Research misused in drug ads

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Direct-to-consumer pharmaceutical ads have come under much scrutiny in recent years as the number of these ads increased while governmental regulations laxed. Perhaps the most common issue brought up regarding pharmaceutical ads is the enhancement of the drug's positive potential effects, while negative side effects are hurried and distorted by background noise.

However, the misrepresentation of research statistics is another big issue common to drug advertisements. Let's look at some examples.

1. Dacogen
Used to treat some rare blood cell disorders and cancers, drug manufacturer Eisai claimed in a patient brochure that 38% of study patients responded positively to the drug. In a November 2009 letter from the FDA, the study's claims were said to be false. The FDA said the 38% figure was misleading because it was "...taken from a small subgroup of patients who responded well to the drug. Including all the patients in the study, the response rate was a mere 20%."
When reviewing statistical results, it is always important to consider the population from which the sample came from and to compare the statistical results to additional trials or previous related research. This study falsified the generalizability of the statistical results from one subgroup of the sample to say that the results could be expected for many people.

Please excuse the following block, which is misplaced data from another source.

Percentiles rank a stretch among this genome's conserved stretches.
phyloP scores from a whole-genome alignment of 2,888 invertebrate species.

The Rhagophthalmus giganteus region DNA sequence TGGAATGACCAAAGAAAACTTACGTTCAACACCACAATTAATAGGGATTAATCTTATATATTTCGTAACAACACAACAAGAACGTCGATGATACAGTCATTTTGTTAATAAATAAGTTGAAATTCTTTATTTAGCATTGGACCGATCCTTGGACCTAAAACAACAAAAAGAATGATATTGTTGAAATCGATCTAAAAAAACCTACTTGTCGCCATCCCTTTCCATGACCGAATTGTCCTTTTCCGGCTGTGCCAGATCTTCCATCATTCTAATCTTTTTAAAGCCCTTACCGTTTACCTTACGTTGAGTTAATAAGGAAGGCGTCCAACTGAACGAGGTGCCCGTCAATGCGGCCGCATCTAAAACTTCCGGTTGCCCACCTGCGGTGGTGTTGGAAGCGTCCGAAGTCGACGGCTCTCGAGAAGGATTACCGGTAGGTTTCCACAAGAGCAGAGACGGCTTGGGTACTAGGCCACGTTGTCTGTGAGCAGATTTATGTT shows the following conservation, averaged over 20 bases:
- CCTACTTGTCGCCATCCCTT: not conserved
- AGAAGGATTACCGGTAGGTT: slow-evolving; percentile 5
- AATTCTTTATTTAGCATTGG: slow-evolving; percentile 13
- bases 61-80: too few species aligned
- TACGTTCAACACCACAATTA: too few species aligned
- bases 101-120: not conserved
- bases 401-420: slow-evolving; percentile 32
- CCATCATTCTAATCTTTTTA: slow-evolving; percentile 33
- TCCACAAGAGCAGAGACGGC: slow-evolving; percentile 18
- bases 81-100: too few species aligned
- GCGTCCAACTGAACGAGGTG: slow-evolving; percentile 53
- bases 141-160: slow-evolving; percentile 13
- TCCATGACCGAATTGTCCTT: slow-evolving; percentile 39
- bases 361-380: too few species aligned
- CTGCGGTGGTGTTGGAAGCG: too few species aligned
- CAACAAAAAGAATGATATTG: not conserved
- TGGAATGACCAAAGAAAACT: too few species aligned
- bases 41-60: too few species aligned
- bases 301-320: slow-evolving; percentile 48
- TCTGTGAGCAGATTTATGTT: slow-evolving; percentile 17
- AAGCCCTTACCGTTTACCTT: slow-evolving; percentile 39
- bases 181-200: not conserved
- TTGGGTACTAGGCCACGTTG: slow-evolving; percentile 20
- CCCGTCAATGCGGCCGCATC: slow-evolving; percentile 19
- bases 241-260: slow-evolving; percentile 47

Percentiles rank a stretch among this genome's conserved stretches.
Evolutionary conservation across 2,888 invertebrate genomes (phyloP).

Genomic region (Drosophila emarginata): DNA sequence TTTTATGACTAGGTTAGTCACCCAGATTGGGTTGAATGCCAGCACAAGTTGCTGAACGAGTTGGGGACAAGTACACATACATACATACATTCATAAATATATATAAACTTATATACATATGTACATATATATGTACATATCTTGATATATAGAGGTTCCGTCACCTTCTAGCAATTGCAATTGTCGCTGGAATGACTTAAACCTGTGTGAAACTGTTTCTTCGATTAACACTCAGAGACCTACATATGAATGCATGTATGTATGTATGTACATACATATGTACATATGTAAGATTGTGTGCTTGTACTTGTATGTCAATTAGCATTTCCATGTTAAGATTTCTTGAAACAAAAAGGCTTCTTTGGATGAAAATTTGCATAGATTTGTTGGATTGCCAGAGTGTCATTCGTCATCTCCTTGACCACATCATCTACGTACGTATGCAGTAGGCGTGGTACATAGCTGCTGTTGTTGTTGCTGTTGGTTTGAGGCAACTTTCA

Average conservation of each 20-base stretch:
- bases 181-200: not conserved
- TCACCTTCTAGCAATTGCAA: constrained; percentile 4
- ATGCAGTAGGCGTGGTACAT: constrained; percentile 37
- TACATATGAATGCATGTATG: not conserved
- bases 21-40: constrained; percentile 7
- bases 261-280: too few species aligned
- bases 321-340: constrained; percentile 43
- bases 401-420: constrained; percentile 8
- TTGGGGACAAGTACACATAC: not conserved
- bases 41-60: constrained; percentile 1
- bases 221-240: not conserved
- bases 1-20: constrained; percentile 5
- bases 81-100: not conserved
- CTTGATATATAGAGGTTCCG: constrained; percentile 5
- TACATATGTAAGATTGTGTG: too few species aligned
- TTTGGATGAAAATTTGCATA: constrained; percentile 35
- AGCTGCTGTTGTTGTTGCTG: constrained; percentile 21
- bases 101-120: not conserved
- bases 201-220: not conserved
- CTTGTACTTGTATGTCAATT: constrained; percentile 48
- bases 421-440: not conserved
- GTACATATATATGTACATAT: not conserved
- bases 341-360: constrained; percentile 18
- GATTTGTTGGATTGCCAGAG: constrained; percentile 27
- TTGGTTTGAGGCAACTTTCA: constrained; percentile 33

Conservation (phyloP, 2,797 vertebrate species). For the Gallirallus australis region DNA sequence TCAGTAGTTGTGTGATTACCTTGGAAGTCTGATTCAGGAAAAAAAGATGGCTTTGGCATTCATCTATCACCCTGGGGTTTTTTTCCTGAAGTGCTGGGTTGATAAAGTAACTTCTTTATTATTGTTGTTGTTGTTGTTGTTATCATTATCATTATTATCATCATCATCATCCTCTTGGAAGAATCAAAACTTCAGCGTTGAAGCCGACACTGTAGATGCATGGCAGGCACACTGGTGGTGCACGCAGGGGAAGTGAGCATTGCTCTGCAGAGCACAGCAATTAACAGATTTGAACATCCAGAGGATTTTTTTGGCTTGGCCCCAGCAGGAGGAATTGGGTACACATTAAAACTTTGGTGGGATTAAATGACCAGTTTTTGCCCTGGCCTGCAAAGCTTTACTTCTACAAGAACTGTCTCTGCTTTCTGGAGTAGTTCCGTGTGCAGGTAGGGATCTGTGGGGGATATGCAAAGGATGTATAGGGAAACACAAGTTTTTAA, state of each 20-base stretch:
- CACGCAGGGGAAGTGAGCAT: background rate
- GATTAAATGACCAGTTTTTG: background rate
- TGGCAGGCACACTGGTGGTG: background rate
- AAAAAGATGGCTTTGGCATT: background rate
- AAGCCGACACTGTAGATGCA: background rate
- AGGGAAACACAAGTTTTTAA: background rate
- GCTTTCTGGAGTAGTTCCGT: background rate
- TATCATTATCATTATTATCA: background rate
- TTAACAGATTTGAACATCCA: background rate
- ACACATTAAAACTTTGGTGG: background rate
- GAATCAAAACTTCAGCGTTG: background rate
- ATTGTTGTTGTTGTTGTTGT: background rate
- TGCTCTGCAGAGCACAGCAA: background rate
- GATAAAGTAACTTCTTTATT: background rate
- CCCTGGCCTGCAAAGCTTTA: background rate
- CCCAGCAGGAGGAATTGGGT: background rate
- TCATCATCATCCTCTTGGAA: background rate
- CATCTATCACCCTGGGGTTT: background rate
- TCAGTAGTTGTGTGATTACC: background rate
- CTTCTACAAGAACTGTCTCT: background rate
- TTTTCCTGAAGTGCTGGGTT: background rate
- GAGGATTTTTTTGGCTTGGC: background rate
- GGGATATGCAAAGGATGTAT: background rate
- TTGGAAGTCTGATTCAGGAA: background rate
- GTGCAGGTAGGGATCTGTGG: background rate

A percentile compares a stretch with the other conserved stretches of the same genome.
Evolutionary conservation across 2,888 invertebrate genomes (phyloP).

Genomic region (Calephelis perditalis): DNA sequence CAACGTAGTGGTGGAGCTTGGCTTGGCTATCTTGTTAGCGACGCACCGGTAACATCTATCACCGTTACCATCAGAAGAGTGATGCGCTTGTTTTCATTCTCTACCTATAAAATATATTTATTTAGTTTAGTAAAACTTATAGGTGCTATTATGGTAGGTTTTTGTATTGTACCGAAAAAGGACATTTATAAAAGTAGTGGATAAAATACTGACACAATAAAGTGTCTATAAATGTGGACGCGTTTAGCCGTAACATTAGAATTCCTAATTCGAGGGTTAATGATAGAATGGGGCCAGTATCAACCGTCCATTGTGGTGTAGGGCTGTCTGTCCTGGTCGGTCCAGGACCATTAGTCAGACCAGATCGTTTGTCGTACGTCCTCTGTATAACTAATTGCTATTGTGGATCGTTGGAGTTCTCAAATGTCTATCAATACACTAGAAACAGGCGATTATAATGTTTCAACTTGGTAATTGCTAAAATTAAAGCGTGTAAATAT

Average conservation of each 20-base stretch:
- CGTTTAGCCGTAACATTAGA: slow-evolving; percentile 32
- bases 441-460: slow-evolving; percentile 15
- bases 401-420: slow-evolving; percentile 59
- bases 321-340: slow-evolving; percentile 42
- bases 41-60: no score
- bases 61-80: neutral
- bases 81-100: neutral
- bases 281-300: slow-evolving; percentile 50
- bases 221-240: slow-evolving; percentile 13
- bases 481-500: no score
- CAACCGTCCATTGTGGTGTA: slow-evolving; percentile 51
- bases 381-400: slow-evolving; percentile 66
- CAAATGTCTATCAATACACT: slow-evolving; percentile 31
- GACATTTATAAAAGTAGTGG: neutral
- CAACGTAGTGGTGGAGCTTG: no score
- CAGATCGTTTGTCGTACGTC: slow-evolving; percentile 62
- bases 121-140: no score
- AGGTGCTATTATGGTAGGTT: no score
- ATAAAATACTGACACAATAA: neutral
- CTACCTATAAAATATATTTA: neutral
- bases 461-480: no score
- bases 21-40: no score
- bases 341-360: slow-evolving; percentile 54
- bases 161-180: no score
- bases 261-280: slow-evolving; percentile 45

2. Kaletra
Kaletra is an AIDS drug from Abbott Laboratories. The company came under FDA scrutiny after a testimonial DVD featuring Magic Johnson suggested that the drug could be helpful to most HIV patients in managing their illness. In a July 2009 letter, the FDA warned the company against such claims as in a clinical trial, the drug was shown to be ineffective for 37% of patients.
This example is a reminder of the importance of knowing a research study's methodology. While the drug was ineffective for nearly 40% of participants in one study, the drug company overstated the drug's effectiveness and generalizability with the omission of critical information, such as the overall sample size, population from which the sample was drawn, and subsequent statistical results.

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This page contains a single entry by corey031 published on December 2, 2012 1:16 PM.

How social media is replacing focus groups was the previous entry in this blog.

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